Growing up on Maui made being a professional performer very difficult. I went to public school in northern Nevada. The public schools ranked in the top 5% nationally at the time and we wouldn’t have to deal with my pale skin as a problem for me socially in Hawaii. However, when we weren’t in school, we were back here. There was one other kid, Kimo, who did the same thing. Public school in Nevada, fly home to O’ahu. But I got to go home to Maui.
During my youth, I trained. I trained hard. I performed where I could in order to add credits to my resume, and I trained. I danced vigorously, I sang at home all the time, I performed in every local talent show, and I took as many different classes as I could take, while keeping my grades up. My senior year, I was active in my career (class, shows, rehearsals, auditions) 40 hours a week, while going to public school fulltime without a tutor. This prepared me so that I could leave my country towns so that I could compete with the talent from the cities.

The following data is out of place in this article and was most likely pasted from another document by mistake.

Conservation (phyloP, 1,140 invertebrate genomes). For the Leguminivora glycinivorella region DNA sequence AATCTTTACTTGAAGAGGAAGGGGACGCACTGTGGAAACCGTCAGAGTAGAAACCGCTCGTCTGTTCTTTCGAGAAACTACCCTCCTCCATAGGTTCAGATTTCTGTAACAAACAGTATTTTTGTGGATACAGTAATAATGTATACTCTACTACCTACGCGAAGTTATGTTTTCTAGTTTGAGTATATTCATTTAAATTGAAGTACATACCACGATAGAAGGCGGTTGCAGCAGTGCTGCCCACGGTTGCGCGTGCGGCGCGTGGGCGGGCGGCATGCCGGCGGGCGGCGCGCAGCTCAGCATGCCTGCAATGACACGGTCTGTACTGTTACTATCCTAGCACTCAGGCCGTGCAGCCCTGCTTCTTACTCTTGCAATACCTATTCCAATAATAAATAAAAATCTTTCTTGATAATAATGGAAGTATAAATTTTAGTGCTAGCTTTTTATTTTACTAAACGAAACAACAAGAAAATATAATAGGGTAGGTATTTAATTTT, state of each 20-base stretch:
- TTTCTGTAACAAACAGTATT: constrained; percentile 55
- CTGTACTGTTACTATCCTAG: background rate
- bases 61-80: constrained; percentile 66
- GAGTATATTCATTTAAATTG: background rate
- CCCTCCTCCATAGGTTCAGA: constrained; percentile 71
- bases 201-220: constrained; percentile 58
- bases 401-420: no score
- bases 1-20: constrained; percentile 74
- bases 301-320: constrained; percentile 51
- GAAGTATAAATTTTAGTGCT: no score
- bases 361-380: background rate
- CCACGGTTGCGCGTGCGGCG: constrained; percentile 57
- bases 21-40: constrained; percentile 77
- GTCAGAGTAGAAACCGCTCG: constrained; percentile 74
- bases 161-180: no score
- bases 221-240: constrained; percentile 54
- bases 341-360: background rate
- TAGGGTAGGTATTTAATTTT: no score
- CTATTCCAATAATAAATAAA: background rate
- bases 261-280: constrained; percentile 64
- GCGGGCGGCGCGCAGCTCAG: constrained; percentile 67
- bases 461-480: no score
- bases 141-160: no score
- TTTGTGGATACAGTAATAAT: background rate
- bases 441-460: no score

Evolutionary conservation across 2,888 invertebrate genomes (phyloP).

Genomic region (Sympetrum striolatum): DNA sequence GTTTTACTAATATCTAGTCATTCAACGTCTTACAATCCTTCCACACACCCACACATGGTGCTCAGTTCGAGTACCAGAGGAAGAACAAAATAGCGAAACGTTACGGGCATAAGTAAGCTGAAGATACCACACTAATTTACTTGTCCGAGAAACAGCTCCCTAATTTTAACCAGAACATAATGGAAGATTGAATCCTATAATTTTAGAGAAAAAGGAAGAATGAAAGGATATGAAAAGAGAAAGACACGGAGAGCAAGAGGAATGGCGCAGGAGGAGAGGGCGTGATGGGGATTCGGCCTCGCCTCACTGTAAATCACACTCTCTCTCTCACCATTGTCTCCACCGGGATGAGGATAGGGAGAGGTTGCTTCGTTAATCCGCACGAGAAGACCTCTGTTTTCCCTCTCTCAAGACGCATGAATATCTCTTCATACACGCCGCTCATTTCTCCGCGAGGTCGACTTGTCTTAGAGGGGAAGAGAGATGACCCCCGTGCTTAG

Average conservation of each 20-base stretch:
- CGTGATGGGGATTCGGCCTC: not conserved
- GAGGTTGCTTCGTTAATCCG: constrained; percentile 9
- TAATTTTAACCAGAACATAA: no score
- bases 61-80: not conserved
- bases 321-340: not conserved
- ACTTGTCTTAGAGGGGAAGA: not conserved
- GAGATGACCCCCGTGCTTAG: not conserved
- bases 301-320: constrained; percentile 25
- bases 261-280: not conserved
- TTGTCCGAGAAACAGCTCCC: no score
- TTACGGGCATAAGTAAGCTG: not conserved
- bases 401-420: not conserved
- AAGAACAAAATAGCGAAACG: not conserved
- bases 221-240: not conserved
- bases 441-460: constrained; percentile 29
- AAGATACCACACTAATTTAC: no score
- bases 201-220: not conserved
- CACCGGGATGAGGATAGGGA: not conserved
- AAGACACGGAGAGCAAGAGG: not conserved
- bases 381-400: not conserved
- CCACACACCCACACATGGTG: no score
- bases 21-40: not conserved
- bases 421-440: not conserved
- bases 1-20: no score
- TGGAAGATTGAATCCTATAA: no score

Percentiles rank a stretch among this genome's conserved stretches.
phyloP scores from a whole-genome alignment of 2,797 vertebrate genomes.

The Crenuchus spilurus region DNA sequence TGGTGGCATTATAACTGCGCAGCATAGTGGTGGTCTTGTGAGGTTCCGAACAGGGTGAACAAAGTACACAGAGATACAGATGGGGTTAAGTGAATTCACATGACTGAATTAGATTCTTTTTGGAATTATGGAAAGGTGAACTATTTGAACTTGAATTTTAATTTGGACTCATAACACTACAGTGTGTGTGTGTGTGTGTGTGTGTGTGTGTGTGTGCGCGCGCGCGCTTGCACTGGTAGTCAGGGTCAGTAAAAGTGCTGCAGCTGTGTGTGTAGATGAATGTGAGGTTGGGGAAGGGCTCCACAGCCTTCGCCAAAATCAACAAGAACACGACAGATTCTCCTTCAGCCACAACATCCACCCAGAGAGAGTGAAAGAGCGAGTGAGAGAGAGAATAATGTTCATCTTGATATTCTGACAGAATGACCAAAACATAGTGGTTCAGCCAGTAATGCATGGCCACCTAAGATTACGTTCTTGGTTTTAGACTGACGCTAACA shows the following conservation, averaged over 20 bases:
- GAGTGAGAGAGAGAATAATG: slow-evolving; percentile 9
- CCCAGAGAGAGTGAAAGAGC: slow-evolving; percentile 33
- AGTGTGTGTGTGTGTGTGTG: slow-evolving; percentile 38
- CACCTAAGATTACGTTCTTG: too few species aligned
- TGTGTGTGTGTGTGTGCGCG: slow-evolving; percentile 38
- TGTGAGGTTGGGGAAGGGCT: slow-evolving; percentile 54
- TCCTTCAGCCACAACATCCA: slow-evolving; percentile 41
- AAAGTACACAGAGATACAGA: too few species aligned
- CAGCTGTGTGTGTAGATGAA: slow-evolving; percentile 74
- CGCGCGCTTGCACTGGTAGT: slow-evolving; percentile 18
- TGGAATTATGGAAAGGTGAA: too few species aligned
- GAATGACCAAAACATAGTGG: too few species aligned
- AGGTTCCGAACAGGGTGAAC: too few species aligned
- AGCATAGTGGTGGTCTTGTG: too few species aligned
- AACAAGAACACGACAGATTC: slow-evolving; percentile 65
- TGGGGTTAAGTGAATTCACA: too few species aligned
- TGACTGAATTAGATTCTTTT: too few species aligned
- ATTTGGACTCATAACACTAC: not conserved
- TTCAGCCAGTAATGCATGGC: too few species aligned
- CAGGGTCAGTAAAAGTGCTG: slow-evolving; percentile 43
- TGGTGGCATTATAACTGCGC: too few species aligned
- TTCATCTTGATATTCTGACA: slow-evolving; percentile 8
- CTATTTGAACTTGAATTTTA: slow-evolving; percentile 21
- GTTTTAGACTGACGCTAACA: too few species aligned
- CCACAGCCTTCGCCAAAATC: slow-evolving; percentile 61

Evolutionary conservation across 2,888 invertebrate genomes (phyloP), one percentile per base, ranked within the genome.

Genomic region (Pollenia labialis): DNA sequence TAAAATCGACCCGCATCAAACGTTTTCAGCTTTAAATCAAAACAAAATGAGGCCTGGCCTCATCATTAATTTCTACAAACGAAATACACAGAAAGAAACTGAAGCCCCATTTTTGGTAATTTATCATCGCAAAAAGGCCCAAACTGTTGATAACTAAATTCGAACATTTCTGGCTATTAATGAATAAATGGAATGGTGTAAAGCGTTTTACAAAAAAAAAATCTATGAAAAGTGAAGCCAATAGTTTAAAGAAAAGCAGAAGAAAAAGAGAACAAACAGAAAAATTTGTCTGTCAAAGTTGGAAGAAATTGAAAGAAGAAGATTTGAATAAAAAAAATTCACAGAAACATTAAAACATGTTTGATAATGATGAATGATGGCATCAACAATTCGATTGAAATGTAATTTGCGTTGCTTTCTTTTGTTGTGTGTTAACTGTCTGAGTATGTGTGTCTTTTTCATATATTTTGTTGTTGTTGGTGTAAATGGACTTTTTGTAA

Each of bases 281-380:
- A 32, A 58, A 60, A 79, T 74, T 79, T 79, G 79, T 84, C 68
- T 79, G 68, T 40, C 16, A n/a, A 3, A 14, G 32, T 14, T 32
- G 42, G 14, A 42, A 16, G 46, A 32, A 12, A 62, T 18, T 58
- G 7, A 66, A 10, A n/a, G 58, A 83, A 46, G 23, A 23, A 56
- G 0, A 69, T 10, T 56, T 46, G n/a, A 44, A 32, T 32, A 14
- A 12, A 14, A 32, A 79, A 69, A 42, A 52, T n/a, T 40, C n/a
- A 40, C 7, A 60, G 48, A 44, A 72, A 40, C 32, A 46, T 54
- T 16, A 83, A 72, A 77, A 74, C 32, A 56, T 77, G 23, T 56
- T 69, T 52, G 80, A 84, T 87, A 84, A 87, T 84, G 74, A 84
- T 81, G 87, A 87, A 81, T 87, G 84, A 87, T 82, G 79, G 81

For those of you that live in rural areas, you have to do the same thing. You might not have world recognized teachers, or the best performing arts education. So go experience and do as much as possible. If you can go to conventions, go. If you can take a class from someone new, go. If you can perform in a show, take it. Build your resume.
This life will prepare you for:
- the ability to travel to the work
- the discipline to keep training
- the discipline to be strong enough during rejection
- the confidence in yourself
- the flexibility to take direction
- the thirst to continue learning
- the endurance to travel to location and perform
After high school, I moved to New York. Because of my busy schedule during school, I was bored with the 18 college credits. So I became the soloist for a small dance company, started my own dance organization, taught in the public school, assisted choreographed productions, guest performed at Opera competitions, auditioned for musicals and dance companies, took workshops, and flew across the country as a guest artist. I was already used to flying to conventions, teachers, and classes. When you live in the middle of nowhere, you have to condition yourself to flying. This is a great skill.
Thank you, Maui, for helping me fly away, and always welcoming me home.